METHOD (OR MADNESS?)
"Achilles can never overtake the tortoise..."
Attributed to Parmenides
"If you do not expect the unexpected you will not discover it; for it cannot be tracked down and offers no passage."
Heracleitus B18 quoted in Clement "Miscellanies" II iv 17-8)
"All scientific truths are necessarily and universally true and deal with the general not the particular. Human knowledge of these scientific truths is based on repeated sense experiences which reason allows a universal to form in the mind."
Aristotle "Posterior Analytics"
"Confirmation of scientific truths requires the use of incontestable forms of argument. A small class of logically valid arguments, the categorical syllogisms, can be used to confirm the truth of scientific propositions."
Aristotle "Prior Analytics"
"But come, observe with every device in the way in which each thing is clear: neither hold sight higher in trust than hearing or resounding hearing above the clarities of tongue, nor let any of the other limbs by which thought has a way be deprived of trust, but think in the way in which each thing is clear."
Empedocles B 2.1-8 Quoted in Sextus Empiricus "Against the Mathematicians" VII 125
"I made strenuous efforts on behalf of the preservation of the free choice of the human will, but the grace of God defeated me."
Augustine "Confessions Book 8"
"I resolved to pretend that everything that had ever entered my mind was as false as the figments of my dreams."
Descartes "Meditations on First Philosophy"
"I have taken all knowledge to be my province."
Francis Bacon "The Great Instauration"
"As the science of man is the only solid foundation for the other sciences, so the only solid foundation we can give this science itself must be laid on experience and observation."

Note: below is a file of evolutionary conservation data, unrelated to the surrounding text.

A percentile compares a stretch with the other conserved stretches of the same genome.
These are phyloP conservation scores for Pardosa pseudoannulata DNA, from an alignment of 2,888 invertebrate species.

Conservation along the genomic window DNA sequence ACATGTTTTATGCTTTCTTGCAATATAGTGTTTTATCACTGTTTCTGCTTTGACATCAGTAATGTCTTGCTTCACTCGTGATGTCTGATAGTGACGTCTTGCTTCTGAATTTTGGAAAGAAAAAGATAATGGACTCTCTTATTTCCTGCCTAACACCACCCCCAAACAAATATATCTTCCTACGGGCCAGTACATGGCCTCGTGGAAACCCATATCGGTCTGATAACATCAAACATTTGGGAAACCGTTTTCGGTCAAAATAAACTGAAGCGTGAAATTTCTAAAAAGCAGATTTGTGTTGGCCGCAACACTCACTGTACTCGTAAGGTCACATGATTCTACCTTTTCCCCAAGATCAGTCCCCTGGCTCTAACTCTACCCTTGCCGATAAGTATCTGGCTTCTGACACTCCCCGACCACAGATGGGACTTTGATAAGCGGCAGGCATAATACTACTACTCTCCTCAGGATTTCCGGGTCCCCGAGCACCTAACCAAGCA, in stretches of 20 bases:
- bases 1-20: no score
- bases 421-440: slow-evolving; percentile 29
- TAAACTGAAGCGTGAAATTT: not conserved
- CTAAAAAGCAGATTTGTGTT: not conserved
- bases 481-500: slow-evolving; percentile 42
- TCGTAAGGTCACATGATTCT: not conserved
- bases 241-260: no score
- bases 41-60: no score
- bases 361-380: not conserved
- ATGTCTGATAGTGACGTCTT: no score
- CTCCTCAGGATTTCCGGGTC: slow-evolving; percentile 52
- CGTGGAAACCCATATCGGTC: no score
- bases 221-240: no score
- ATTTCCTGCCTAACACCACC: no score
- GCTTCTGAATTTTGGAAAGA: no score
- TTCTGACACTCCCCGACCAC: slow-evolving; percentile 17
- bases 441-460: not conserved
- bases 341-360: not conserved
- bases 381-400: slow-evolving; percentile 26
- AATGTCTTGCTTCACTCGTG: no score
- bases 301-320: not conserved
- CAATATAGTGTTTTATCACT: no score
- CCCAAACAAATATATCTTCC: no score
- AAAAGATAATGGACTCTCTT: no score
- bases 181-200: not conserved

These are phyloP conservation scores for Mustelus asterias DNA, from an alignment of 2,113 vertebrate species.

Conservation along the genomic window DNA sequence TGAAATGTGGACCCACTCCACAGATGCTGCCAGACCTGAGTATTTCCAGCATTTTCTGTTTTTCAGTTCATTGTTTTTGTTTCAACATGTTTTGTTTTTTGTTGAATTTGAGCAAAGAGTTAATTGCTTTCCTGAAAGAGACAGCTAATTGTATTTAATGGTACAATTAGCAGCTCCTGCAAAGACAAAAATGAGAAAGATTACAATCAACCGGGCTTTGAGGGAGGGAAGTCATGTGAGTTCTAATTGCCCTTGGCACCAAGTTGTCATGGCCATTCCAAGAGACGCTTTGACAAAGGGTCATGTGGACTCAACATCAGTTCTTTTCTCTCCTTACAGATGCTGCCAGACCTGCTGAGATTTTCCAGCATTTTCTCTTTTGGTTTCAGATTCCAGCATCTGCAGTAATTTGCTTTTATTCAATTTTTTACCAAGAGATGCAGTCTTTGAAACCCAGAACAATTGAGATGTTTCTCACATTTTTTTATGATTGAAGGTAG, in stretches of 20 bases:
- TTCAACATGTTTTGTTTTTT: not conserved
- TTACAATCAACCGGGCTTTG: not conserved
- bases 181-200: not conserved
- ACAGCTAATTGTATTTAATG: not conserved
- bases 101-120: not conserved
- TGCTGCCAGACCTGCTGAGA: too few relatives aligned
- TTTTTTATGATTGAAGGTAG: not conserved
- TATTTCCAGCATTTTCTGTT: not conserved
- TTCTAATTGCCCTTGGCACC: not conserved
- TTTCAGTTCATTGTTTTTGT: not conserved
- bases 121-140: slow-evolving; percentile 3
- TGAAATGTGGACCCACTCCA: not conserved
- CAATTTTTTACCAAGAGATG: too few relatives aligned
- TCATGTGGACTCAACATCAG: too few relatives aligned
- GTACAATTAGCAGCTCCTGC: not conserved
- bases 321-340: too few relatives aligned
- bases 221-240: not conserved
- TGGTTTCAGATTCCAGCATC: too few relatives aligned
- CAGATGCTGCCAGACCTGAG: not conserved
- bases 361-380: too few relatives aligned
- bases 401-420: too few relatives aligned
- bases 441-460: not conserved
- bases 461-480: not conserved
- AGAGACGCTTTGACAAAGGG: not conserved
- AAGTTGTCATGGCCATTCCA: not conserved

David Hume Introduction to "A Treatise of Human Nature"
"All that we know comes from sense experience, and from reflection upon experience."
John Locke "Essay Concerning Human Understanding"
"Appearances are to be regarded as being, one and all, representations only, not things-in-themselves... time and space are therefore only sensible forms of our intuition, not determinations as existing by themselves..."
Kant "Critique of Pure Reason" A 369
"Each of our leading conceptions, each branch of our knowledge, passes through three different theoretical conditions: the theological or fictitious, the metaphysical or abstract, the scientific or positive. This fundamental law should henceforth be, in my opinion, the starting point of all philosophical researches about man and society."
Comte "Cours de Philosophie Positive"
"The mind and only the mind is a being in itself and for itself; it is autonomous and capable of being handled in a rational, genuinely and thoroughly scientific way... Thus the science of nature presupposes the science of the mind."
Edmund Husserl "Philosophy and the Crisis of European Man"
"The correct method in philosophy would really be the following: to say nothing except what can be said, ie. the propositions of natural science - ie. something that has nothing to do with philosophy."
Ludwig Wittgenstein "Tractatus"
"The anthropologist goes forward, seeking to attain, through the conscious, of which he is always aware, more and more of the unconscious."
Claude Lévi-Strauss in introduction to "Structural Anthropology"
"Such is how I view myself, a traveller, an archaeologist of space, trying in vain to restore the exotic."
Claude Lévi-Strauss "Tristes Tropiques" 44
"No society, no cohabitation can be pleasant or lasting without folly..."
Erasmus "Praise of Folly"
"The truth can be spoken only by one who rests in it."
Ludwig Wittgenstein "Notebooks"
"The first thing travel has now to show us is the filth, our filth, which we have thrown in the face of humanity."
Claude Lévi-Strauss "Tristes Tropiques" 38
"Consent is both the origin and the limit of power."
Claude Lévi-Strauss "Tristes Tropiques"